NEW YORK (CNS) — “Wonder” (Lionsgate) is a beautiful film about ugliness. Its protagonist is August “Auggie” Pullman (Jacob Tremblay), a 10-year-old boy born with facial deformities whose misshapen visage becomes a moral Rorschach test for the people around him.
This gentle, moving drama centers on Auggie’s struggle to win acceptance from his peers as he transitions from being educated at home to attending the fifth grade of his local middle school. But it also explores the lives of his supportive parents, Nate (Owen Wilson) and Isabel (Julia Roberts), and his loving older sister, Via (Izabela Vidovic).
Via gives Auggie unstinting affection despite the fact that his emotional needs have left her feeling overlooked by Mom and Dad.
Though reluctant to subject Auggie — who usually goes out in public wearing an astronaut’s helmet that conceals his face from view — to the potential ordeal of school life, Nate and Isabel know it will be the best thing for him in the long run. They find an ally in Auggie’s principal, Mr. Tushman (Mandy Patinkin), a rabbi-like figure who serves as the movie’s ethical core.
As for Auggie’s fellow students, their attitudes range from the open friendliness displayed by easygoing Summer (Millie Davis) to the cruel hostility embodied by would-be top dog Julian (Bryce Gheisar). Somewhere in the middle is Auggie’s on-again, off-again pal, Jack Will (Noah Jupe).
Though fundamentally kind and, eventually, genuinely fond of Auggie, Jack is case study in subtle variability and the negative effects of peer pressure. When circumstances enable Auggie to overhear some heartless remarks about him that Jack makes simply in order to fit in with the crowd, the effect is devastating. A later scene in which Julian comes to recognize the full impact of his bullying also carries a wallop.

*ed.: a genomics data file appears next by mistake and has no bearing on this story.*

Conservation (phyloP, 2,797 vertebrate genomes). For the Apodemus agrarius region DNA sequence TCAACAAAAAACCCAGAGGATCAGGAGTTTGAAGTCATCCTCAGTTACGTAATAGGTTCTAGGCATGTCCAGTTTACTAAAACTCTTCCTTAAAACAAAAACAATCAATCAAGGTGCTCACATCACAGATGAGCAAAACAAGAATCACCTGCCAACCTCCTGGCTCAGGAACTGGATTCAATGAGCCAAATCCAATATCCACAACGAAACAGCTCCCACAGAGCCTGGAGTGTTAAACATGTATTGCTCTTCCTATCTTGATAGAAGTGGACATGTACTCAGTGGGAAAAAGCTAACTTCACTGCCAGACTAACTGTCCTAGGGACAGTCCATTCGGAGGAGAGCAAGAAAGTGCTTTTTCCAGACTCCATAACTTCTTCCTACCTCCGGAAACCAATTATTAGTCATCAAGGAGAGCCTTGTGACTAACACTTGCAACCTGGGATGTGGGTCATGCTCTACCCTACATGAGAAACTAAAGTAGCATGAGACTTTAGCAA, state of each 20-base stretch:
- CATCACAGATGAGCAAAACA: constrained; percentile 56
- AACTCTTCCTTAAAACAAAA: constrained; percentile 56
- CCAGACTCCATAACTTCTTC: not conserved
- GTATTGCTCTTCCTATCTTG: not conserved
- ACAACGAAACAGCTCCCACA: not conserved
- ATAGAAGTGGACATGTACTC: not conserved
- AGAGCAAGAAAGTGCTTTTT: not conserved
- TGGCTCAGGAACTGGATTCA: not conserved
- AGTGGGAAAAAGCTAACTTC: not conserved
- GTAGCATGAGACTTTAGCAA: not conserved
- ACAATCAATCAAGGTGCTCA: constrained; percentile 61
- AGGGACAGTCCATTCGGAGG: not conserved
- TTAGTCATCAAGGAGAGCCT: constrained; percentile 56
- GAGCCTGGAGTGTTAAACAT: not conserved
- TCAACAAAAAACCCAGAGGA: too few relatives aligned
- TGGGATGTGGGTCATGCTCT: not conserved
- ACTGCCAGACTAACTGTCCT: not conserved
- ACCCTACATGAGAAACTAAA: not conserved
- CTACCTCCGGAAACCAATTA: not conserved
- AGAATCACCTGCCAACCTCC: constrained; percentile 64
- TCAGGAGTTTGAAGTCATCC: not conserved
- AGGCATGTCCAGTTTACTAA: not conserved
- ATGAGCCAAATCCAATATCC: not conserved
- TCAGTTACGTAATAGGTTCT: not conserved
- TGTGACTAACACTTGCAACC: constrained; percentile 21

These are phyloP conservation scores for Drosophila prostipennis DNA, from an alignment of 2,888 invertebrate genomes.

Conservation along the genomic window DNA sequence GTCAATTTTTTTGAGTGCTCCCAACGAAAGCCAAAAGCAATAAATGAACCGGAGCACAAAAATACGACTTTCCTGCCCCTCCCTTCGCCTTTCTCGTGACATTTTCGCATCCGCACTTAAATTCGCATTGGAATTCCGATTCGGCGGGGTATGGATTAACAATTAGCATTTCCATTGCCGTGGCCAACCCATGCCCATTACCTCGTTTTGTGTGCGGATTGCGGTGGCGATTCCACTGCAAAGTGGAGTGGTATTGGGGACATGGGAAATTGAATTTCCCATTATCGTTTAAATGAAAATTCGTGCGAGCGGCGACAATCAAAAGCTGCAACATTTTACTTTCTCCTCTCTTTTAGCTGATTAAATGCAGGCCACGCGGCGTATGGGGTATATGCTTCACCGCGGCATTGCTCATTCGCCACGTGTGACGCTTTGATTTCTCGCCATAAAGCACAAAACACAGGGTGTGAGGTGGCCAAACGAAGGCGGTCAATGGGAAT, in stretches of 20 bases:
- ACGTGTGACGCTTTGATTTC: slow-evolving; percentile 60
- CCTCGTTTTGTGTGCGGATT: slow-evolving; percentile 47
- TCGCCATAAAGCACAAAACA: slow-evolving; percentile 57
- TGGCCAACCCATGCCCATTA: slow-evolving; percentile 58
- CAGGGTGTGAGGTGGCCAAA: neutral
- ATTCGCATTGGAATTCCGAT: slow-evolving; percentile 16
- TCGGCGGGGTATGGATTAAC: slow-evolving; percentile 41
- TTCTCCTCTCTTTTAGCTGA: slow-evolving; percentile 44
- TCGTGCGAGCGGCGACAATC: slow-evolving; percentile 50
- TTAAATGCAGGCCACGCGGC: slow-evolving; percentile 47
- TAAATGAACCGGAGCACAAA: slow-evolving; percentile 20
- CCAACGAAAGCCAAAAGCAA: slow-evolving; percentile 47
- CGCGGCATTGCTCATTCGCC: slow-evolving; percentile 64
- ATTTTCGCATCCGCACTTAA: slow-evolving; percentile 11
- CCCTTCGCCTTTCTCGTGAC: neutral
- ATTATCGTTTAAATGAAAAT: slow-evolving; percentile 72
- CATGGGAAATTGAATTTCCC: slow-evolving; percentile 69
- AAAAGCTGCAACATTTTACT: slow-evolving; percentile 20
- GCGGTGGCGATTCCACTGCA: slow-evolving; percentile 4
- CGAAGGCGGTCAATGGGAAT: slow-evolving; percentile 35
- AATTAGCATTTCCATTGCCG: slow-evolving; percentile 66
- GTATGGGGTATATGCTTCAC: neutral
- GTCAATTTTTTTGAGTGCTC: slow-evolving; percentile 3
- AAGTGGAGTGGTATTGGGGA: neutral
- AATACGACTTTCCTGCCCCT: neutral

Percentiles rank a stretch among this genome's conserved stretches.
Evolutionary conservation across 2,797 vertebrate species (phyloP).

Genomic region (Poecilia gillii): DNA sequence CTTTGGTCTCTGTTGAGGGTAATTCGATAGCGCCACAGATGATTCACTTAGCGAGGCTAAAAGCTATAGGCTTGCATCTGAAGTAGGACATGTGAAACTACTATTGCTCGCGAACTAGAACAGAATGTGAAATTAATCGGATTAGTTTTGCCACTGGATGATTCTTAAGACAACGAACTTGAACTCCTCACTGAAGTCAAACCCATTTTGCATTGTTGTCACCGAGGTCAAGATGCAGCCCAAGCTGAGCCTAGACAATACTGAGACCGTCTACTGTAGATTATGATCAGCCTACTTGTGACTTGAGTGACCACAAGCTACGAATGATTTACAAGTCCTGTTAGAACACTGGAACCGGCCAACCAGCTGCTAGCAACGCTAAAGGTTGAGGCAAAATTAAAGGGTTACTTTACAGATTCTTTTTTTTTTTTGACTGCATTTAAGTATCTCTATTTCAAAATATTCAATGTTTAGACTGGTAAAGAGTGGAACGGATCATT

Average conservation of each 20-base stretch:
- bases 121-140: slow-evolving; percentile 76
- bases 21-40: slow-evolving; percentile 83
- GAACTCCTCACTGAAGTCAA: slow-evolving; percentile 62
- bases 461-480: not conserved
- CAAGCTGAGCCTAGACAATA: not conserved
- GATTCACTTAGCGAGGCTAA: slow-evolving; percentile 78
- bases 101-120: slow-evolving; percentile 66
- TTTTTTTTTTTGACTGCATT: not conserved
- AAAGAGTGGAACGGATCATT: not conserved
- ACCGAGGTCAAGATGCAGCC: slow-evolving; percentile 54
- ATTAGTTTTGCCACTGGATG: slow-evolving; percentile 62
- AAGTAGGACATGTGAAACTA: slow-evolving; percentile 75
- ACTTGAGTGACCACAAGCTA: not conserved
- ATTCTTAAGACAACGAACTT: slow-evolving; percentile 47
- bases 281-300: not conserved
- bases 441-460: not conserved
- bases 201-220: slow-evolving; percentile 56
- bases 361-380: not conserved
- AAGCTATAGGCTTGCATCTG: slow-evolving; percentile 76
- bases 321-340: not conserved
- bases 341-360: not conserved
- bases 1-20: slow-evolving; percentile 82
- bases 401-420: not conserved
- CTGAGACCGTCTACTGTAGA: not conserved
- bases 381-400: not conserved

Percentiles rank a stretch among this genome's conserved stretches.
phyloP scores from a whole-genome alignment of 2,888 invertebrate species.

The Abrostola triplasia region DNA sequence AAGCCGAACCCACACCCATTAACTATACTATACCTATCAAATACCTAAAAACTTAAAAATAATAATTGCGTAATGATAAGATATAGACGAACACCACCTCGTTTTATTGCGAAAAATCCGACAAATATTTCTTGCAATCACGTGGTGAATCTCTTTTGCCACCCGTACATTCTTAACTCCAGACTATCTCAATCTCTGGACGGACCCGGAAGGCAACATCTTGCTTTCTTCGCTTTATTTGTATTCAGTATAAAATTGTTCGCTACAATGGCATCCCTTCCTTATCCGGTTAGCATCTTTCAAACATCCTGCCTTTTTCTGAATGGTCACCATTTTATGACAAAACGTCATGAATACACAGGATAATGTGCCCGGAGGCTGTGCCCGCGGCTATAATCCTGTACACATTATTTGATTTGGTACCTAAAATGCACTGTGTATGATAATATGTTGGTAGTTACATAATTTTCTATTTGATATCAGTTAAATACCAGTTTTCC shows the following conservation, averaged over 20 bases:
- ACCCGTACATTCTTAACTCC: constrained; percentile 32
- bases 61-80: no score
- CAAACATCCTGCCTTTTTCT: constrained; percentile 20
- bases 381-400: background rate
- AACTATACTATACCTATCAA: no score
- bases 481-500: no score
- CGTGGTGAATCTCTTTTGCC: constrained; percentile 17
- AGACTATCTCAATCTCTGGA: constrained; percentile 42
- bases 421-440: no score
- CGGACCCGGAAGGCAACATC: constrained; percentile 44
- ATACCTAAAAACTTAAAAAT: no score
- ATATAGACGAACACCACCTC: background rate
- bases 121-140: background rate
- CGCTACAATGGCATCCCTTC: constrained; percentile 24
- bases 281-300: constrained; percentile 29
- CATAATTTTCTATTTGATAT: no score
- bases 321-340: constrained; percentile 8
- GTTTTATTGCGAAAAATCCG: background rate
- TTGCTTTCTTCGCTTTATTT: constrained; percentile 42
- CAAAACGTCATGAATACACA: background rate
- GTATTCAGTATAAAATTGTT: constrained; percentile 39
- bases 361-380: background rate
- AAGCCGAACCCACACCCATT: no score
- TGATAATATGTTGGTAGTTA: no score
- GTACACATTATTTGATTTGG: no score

Subplots involving Via’s best friend, Miranda (Danielle Rose Russell), and newfound love interest Justin (Nadji Jeter) reinforce the idea that all of us are potential heroes or villains. Though some of the people in Auggie’s world are wholly good — his parents and Justin, for example — no one is presented as irredeemably wicked.
In adapting R.J. Palacio’s 2013 best-seller, director and co-writer (with Steven Conrad and Jack Thorne) Stephen Chbosky has created a winning and memorable film about the significance of ordinary life and the lasting impact of everyday choices. Despite a few mature elements, the movie’s valuable lessons make it appropriate fare for most teens.
The film contains a scene vaguely referencing married sexuality, fleeting scatological material, a couple of fistfights, one use of profanity and a single mildly crass term. The Catholic News Service classification is A-II — adults and adolescents. The Motion Picture Association of America rating is PG — parental guidance suggested. Some material may not be suitable for children.
Help keep Catholic media free, support CatholicPhilly.com
You may have noticed “pay walls” greeting you when you visit the websites of newspapers and magazines, both large and small. These mechanisms allow you to read a few articles for free before you’ve got to pay an annual fee if you want to see more.
You won’t find a pay wall on CatholicPhilly.com because we’re more than a news organization. We’re informing, inspiring and forming readers in the Catholic faith every day through the news, features and commentaries that we post on this site and share across social media.
It costs money to provide high-quality coverage of the local Catholic communities we primarily serve, while also distributing national and world news of interest to Catholics, plus the orthodox teachings of the Catholic faith.
Help us in this mission by making a single gift of $40, $50, $100, or more. Your gift will strengthen the fabric of our entire Catholic community.
Make your donation by check:
222 N. 17th Street
Philadelphia, PA 19103
or by credit card: